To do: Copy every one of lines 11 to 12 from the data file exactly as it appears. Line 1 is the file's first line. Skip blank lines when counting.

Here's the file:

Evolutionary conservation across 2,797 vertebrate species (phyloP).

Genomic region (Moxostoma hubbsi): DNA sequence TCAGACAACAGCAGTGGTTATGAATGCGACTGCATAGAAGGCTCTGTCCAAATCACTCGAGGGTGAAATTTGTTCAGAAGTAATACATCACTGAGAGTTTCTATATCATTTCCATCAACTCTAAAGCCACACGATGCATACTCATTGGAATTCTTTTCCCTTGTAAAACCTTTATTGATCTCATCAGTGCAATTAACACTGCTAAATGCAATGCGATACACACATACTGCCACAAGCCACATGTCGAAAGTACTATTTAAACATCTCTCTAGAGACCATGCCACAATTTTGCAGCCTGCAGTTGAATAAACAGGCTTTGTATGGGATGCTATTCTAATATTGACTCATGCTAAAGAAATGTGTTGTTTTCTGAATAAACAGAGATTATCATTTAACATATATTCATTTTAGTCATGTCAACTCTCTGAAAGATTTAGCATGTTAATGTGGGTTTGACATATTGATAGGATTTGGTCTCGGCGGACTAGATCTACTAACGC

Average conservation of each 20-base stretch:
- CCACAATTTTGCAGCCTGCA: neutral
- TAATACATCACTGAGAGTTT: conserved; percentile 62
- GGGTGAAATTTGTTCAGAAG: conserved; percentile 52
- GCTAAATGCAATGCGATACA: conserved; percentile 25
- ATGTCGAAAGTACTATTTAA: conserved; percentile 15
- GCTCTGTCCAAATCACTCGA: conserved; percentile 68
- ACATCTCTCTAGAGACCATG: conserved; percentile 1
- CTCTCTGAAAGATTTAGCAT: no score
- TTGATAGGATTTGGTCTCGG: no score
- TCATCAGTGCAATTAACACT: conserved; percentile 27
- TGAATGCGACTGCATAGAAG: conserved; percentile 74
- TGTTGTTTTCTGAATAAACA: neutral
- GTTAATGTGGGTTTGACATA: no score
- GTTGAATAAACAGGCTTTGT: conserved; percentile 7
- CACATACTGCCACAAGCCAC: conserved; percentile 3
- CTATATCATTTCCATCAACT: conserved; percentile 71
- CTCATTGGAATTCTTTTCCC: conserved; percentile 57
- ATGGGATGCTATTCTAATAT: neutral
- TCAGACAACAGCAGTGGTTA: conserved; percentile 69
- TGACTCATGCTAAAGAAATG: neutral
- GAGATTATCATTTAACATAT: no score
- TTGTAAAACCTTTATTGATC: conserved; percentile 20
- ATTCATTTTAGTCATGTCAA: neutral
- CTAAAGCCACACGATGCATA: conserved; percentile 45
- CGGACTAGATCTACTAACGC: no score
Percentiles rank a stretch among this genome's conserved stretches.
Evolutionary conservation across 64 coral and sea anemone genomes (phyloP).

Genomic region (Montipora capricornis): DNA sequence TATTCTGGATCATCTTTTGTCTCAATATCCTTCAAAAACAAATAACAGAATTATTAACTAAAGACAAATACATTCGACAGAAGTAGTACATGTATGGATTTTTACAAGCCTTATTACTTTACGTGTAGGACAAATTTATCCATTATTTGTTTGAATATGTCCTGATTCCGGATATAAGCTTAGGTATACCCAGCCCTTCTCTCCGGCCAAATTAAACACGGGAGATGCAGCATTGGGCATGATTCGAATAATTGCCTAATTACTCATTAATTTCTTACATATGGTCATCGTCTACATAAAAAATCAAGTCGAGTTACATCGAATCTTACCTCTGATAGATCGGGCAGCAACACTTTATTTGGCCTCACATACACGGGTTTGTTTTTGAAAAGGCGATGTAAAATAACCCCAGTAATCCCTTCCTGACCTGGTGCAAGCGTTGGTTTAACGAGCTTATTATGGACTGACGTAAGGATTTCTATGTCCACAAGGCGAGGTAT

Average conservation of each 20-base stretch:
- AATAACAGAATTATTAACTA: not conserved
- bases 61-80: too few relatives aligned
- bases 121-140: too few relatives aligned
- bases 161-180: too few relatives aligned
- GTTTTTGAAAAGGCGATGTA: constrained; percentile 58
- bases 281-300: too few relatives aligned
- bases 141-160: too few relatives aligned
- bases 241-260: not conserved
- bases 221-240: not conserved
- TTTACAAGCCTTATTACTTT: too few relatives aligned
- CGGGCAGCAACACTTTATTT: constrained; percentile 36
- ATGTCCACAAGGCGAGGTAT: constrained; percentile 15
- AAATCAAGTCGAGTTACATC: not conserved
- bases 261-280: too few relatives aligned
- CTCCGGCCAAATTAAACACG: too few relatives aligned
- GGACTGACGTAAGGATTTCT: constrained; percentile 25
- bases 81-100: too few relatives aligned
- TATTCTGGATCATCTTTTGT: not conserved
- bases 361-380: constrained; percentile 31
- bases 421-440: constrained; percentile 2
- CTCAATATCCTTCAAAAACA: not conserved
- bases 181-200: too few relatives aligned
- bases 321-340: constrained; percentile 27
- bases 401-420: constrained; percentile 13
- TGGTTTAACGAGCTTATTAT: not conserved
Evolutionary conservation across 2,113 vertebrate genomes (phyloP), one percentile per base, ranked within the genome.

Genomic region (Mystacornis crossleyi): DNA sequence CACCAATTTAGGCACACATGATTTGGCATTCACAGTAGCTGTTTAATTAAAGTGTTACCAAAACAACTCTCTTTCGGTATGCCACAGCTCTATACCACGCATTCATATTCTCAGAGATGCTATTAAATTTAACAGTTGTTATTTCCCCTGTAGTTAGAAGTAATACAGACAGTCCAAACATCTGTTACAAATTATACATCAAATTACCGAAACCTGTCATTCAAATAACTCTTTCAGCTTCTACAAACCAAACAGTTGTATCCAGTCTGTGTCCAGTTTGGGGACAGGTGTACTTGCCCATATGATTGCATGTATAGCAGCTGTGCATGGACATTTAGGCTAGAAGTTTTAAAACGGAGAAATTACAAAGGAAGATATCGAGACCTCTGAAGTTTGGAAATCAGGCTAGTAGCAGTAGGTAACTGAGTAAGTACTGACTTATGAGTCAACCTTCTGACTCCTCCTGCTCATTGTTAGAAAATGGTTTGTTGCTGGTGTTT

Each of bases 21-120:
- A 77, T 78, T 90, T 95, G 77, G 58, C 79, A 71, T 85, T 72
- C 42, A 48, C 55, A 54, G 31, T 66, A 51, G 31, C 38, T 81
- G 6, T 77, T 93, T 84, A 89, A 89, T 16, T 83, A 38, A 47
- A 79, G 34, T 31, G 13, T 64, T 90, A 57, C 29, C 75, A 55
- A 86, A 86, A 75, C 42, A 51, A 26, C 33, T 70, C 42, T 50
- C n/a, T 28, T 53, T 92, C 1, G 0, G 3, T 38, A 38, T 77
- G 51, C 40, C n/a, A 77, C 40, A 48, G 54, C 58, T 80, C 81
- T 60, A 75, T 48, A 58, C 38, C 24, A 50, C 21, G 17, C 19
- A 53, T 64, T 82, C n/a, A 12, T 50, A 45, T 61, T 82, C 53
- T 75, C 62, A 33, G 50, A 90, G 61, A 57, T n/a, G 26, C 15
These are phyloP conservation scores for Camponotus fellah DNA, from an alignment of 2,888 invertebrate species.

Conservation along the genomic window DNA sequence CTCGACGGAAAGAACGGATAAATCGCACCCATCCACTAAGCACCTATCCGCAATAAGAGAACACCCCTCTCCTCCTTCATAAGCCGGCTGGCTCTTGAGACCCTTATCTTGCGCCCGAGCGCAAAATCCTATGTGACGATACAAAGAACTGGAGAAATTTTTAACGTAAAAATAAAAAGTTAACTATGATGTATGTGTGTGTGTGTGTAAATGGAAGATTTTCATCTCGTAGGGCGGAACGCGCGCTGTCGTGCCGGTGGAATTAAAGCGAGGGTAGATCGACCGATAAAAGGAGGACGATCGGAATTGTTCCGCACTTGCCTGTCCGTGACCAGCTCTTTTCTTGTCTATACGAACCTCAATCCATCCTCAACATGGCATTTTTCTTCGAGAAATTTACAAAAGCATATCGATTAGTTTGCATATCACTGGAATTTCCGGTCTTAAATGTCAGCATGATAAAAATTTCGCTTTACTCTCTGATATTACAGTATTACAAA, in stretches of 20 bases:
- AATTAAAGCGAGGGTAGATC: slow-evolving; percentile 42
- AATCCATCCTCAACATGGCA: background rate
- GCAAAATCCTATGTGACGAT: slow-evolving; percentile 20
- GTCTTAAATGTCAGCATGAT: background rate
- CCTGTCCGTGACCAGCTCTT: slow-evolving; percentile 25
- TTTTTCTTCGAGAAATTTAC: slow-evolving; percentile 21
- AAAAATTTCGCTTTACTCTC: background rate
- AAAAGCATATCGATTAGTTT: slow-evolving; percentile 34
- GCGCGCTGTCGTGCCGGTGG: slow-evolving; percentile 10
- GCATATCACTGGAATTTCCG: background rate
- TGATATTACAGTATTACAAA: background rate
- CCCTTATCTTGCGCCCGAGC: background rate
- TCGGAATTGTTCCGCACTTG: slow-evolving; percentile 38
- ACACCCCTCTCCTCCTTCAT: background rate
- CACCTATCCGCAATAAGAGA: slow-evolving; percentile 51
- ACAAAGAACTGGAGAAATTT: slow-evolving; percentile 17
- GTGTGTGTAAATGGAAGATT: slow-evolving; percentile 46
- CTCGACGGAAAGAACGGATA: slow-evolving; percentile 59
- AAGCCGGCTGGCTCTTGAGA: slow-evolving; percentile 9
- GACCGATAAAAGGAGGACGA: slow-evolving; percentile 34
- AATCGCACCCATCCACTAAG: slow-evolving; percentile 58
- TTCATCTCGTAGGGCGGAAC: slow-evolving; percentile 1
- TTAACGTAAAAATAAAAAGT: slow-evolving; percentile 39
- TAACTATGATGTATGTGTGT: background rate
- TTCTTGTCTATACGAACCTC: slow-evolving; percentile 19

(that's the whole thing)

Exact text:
- CTCTCTGAAAGATTTAGCAT: no score
- TTGATAGGATTTGGTCTCGG: no score